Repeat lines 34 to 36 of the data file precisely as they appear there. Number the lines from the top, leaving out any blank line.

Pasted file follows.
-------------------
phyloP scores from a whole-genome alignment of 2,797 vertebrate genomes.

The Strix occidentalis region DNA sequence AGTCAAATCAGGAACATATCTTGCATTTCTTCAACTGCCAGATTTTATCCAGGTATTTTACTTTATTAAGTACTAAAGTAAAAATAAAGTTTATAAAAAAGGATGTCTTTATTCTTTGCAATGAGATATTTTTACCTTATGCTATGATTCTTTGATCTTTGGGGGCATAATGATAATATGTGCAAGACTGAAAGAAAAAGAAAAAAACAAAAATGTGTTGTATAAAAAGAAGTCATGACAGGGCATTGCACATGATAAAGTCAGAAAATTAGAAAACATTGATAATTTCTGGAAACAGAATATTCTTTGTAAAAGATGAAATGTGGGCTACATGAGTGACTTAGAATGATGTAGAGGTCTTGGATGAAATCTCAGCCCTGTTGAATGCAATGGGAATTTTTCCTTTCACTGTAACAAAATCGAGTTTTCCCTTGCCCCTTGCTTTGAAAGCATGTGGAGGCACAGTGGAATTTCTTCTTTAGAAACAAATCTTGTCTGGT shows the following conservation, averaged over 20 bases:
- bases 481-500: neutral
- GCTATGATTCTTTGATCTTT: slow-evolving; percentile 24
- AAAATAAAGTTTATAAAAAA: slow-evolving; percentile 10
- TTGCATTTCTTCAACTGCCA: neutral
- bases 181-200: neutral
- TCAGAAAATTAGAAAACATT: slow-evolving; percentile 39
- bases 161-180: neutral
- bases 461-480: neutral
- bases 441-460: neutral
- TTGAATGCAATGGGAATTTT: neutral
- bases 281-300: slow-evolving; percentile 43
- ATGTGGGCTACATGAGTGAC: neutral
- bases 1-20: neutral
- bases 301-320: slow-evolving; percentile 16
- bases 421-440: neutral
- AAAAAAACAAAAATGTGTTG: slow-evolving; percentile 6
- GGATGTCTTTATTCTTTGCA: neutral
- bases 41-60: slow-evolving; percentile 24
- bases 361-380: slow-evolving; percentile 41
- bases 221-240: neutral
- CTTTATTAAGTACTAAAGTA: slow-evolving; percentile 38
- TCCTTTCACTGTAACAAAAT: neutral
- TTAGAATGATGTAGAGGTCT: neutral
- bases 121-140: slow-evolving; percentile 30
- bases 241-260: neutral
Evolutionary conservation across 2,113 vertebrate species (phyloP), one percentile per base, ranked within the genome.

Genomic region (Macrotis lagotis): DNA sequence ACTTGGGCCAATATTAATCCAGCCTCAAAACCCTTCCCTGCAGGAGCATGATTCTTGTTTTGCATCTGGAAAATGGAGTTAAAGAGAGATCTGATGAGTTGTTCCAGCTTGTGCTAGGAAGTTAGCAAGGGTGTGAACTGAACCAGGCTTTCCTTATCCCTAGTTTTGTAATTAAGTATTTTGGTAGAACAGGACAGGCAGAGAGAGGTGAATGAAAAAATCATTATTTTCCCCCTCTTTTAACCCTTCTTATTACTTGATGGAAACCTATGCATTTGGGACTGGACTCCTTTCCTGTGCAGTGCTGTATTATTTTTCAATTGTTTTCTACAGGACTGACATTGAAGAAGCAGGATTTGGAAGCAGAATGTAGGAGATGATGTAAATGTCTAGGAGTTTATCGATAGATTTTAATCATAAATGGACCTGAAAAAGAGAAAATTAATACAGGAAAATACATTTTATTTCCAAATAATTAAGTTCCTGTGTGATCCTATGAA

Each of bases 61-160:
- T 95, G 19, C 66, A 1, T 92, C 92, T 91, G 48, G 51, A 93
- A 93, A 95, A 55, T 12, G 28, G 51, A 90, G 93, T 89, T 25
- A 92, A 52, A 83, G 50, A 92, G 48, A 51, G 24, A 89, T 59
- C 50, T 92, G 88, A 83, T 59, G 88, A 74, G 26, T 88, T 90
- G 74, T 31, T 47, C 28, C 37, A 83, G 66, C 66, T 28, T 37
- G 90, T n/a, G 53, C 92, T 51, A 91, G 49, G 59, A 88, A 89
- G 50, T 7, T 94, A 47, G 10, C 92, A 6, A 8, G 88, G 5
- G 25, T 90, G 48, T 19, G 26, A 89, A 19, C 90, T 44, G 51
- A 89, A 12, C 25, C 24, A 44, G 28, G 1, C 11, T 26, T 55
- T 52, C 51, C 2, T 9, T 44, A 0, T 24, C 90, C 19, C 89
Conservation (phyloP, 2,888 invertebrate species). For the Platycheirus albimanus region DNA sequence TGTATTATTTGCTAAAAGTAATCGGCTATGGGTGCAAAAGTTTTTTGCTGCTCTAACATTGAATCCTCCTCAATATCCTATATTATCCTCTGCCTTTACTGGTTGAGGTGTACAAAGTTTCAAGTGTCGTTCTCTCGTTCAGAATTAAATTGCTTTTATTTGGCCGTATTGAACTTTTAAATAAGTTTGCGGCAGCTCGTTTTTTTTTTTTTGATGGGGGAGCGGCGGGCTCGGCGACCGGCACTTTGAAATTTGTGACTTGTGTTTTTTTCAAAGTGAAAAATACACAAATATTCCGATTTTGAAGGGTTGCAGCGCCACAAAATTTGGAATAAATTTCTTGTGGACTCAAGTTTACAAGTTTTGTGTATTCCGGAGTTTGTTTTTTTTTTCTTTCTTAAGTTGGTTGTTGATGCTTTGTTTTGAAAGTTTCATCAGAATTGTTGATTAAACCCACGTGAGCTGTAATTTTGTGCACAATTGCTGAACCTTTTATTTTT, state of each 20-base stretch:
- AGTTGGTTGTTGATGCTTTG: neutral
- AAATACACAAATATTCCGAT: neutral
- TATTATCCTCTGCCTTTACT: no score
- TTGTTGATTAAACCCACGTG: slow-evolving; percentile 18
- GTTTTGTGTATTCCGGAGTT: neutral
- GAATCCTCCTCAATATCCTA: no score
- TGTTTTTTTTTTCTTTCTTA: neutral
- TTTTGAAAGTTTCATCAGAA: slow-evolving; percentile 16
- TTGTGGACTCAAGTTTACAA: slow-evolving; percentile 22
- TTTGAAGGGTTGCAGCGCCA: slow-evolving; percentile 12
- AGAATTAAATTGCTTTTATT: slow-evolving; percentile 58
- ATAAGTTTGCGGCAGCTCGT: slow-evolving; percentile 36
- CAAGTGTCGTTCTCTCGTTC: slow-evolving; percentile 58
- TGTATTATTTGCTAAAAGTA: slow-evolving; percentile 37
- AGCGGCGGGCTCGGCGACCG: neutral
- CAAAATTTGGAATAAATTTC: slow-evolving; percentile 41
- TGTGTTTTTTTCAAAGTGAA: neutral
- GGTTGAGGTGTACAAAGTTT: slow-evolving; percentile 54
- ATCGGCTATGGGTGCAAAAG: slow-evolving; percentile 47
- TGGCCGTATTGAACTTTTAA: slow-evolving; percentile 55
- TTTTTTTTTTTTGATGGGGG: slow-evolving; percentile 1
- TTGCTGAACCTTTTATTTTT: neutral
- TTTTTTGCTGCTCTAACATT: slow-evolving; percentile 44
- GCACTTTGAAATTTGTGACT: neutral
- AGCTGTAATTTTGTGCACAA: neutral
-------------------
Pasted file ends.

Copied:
- C 50, T 92, G 88, A 83, T 59, G 88, A 74, G 26, T 88, T 90
- G 74, T 31, T 47, C 28, C 37, A 83, G 66, C 66, T 28, T 37
- G 90, T n/a, G 53, C 92, T 51, A 91, G 49, G 59, A 88, A 89